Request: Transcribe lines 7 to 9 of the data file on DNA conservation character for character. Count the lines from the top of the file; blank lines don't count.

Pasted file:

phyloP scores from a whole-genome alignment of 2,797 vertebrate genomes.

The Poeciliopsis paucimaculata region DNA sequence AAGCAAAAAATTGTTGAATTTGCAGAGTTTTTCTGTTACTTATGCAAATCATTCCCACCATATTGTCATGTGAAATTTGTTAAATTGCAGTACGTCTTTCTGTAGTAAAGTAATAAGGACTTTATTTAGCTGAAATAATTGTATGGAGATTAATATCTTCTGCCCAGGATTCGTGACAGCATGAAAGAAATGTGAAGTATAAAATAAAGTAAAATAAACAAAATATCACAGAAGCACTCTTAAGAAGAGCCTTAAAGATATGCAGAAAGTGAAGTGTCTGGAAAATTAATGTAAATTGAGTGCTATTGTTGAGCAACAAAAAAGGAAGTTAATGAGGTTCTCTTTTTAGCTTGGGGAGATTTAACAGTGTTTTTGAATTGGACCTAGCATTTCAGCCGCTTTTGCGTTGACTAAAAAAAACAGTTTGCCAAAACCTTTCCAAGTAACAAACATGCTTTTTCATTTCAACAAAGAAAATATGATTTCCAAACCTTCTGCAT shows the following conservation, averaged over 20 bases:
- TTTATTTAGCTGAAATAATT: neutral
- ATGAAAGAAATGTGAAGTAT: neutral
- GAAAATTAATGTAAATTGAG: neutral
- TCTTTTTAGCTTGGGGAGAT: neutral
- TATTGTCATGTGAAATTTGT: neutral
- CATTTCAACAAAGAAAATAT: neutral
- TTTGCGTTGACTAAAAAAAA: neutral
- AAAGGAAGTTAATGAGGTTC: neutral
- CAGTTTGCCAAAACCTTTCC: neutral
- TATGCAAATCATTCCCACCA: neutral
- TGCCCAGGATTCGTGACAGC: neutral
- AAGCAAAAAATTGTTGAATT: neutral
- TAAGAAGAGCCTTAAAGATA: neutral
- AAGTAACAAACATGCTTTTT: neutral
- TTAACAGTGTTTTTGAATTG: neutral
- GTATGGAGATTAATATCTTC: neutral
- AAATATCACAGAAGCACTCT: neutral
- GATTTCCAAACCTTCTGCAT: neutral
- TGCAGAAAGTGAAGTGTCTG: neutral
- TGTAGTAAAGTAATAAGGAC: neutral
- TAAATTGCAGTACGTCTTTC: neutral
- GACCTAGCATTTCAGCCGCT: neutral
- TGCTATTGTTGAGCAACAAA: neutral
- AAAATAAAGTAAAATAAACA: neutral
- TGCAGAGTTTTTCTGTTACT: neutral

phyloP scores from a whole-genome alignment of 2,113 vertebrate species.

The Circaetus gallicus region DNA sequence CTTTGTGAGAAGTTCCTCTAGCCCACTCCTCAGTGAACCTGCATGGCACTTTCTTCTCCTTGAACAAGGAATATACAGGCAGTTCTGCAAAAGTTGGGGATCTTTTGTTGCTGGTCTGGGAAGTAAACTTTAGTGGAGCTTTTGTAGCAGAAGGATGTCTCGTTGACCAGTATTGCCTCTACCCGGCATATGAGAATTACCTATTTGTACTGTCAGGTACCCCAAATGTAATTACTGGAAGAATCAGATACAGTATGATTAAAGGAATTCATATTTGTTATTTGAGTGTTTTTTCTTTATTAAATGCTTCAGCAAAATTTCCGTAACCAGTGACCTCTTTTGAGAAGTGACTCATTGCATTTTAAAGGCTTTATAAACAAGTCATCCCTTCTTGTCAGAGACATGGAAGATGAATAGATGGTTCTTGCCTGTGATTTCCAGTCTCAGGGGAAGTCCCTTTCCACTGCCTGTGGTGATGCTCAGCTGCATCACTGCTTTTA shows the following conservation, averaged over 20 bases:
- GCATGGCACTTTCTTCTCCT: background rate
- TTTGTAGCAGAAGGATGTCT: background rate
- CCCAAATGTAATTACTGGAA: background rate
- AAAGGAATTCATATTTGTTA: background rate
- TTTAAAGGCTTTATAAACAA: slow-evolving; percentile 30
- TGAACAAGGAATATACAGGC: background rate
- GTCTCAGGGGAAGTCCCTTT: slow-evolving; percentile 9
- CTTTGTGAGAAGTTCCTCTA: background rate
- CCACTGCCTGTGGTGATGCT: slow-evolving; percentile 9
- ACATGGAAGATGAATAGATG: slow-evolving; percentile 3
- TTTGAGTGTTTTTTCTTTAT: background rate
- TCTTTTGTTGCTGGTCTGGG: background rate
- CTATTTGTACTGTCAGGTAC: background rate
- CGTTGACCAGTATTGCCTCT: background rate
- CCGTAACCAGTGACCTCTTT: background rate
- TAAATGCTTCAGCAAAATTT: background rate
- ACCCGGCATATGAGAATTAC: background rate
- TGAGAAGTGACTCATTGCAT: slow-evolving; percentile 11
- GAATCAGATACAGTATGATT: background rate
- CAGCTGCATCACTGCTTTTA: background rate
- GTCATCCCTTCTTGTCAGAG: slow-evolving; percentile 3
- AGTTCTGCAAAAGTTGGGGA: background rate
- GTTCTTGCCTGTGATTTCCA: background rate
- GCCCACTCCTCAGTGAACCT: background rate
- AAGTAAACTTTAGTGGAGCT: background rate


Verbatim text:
- TATTGTCATGTGAAATTTGT: neutral
- CATTTCAACAAAGAAAATAT: neutral
- TTTGCGTTGACTAAAAAAAA: neutral